4. Base Layer
As you’d expect, a base layer is worn against the skin as a first line of defence against the elements.
In reality, you’ll probably want a couple of pairs (one to wear and another to pack). Merino wool is a fantastic material to go for. It’s soft, breathable, naturally heating AND cooling (depending on the weather), odor resistant, quick drying, non-itchy, and offer natural sun protection.
How about that for versatility?!
Ultralight Clothing (To Be Worn)
Knowing which clothes to pack is often the hardest part of preparing for a trip- regardless of how you’re spending time on the road.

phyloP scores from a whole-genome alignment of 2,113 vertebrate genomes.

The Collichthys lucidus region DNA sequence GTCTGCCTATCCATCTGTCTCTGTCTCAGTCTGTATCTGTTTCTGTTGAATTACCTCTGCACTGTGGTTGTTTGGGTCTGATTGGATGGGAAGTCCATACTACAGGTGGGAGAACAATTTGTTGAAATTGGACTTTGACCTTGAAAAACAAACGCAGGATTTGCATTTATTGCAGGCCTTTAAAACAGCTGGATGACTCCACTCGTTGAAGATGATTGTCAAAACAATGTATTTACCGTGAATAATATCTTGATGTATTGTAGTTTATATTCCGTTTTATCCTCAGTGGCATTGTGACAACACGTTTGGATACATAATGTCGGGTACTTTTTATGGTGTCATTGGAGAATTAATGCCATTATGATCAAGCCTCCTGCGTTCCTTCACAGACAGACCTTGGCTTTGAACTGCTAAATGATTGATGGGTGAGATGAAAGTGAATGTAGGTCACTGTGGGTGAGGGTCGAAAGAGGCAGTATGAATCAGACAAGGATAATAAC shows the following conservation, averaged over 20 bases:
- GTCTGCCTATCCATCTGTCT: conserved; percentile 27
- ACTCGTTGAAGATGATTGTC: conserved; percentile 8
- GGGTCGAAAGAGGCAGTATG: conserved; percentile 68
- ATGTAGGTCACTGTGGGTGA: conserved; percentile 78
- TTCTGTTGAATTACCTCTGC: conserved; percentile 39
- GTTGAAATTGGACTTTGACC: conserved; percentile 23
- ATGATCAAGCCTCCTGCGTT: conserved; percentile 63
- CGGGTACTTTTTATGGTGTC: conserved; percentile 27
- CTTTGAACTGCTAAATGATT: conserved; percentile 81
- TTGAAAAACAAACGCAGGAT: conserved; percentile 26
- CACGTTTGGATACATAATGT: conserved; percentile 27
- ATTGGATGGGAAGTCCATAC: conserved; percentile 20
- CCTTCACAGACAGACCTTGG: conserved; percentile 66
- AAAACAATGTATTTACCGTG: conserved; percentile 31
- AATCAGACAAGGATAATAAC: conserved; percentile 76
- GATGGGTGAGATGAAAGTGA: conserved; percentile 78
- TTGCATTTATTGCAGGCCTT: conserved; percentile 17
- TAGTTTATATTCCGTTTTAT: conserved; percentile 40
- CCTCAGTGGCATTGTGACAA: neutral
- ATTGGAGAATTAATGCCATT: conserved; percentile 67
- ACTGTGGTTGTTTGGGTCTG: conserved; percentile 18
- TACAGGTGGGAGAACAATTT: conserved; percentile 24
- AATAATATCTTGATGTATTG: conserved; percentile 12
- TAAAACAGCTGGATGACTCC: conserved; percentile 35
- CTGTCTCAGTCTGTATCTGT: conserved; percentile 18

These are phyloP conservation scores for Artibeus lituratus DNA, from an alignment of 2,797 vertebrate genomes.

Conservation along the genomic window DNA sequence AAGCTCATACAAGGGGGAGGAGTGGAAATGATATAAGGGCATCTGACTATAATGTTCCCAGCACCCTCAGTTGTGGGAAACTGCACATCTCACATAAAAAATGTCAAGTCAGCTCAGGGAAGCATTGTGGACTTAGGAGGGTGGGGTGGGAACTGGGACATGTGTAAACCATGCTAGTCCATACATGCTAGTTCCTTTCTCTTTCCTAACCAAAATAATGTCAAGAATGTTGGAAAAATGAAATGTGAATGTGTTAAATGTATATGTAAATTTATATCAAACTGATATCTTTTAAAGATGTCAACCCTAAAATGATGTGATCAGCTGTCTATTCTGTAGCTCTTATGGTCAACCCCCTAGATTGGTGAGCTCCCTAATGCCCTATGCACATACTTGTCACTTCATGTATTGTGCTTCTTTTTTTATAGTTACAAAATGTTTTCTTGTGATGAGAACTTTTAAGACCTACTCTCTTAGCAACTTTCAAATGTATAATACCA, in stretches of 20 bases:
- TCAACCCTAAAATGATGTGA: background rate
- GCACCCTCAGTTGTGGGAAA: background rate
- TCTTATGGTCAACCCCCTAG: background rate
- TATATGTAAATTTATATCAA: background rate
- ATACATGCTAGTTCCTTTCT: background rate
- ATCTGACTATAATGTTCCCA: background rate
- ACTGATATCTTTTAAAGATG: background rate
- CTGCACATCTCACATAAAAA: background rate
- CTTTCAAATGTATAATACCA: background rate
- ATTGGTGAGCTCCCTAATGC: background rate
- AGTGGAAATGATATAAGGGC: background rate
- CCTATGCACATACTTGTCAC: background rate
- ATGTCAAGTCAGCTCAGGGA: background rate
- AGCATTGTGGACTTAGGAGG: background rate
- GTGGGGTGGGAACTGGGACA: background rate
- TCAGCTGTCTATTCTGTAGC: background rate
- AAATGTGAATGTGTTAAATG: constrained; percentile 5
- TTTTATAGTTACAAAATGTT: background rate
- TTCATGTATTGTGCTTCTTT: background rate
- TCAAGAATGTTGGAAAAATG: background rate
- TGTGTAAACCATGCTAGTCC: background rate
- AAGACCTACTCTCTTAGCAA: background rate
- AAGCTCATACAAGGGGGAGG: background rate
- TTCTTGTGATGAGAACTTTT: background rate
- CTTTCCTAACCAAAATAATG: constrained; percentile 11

I could write an entire piece on the subject.
But the golden rule is “less is more.”
Keep that in mind and you won’t go far wrong. It’s especially apt for ultralight backpacking. Anyone doing it properly will take the absolute bare minimum.
Think a spare set of everything and that’s about it. Wear one, wash one, rinse (literally) and repeat.
For everyone else, think a few pairs of practical underwear, 3 to 4 all-purpose t-shirts, 1 (possibly 2) pairs of trousers (those are pants, if you’re American) and a sweater. Oh, and for shoes, try hiking shoes, flip-flops and (possibly) a pair for smarter occasions. Just make sure they’re all small and lightweight…
To get you started, here’s a popular traveller’s shoes that’s a great all-rounder:
They’re practical, great for the outdoors, exploring cities, lightweight, and relatively smart too.
Ultralight First-Aid Kit